How did you decide to become a private coach?
It wasn’t so much of a decision. It was something I felt compelled to do. Having benefited so greatly from private instruction as a player, I felt a need to give back what I learned to young players in my area. Soon enough the word got out, and I moved from doing a few clients in my spare time to doing several clients a week. So I turned it into a small business: www.BostonBasketballInstruction.com and brought in a couple other great basketball coaches to join me.
What can a client expect from private lessons with you?
To learn more in one session than he or she ever imagined possible. Basketball remains a game of skill, technique, and above all else, footwork. I was a professional basketball player, but I’ve learned that the best players are not necessarily the best private coaches. I’ve gotten very good at breaking down complex moves into simple steps.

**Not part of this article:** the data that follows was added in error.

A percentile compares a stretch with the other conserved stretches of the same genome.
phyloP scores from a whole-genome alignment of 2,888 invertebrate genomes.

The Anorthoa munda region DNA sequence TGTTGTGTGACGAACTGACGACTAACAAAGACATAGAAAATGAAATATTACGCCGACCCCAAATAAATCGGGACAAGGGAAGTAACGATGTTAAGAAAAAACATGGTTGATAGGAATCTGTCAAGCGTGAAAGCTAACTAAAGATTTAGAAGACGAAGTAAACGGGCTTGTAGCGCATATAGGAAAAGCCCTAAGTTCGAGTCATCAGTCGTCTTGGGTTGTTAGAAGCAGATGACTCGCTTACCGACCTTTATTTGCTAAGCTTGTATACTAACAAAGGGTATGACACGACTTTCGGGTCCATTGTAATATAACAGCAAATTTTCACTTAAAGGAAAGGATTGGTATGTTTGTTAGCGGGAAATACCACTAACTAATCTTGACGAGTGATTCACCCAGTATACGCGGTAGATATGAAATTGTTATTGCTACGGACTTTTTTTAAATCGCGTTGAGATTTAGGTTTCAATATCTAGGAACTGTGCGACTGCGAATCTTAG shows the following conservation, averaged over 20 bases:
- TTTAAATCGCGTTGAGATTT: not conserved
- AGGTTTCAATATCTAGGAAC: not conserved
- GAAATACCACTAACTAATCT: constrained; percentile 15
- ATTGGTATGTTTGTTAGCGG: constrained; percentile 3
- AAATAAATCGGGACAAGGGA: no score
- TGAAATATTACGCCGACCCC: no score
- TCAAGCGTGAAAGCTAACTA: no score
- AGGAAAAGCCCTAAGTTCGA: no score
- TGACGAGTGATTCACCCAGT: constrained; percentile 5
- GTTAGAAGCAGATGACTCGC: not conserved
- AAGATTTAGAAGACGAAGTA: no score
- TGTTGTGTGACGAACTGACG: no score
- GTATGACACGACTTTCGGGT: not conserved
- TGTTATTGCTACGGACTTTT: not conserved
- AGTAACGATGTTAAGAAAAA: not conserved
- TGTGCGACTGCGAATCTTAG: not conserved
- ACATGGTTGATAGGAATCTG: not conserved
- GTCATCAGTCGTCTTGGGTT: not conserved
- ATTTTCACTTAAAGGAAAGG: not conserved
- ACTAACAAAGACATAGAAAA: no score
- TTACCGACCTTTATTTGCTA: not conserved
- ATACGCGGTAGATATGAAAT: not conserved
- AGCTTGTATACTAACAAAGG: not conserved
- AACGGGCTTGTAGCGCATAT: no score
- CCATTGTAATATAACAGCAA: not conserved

Describe what a typical lesson is like with you.
We warm up, stretch out, and then move into working on footwork, either post play or perimeter play, depending on what my player wants to focus on that day. Though I stress that all my players should know both. For me, it’s all about footwork and eliminating extraneous movements. We work on a variety of finishing moves, and I make sure that my players are comfortable with each move before we move on to anything more complicated. After the session, we recap what we covered and I tell my player what I want him or her to work on to prepare for the next basketball training session.
What is your coaching style?
I’m patient. I stress detail, footwork and balance. I’m tough on my players, but I’m also very supportive, and make the sessions as much fun as they are challenging.
Tell us about the most enjoyable moment you’ve had as a private coach.
There are a lot. One of my first clients came to me as a sophomore in high school and was very raw. Even making layups was a challenge for him. His goal was to improve enough to make his varsity high school team. Through working with me, he developed into a really good player, and is now playing college basketball at a great school.
Who is your favorite coach? Why?
Former Princeton basketball coach Pete Carril. Through the Princeton Offense and a great defense, he got the most out of the talent he had. He proved that a group of smart, skilled players who work together can beat a much more talented, athletic team. Watching his Tigers beat UCLA in the 1996 NCAA tournament was the best performance I’ve ever seen.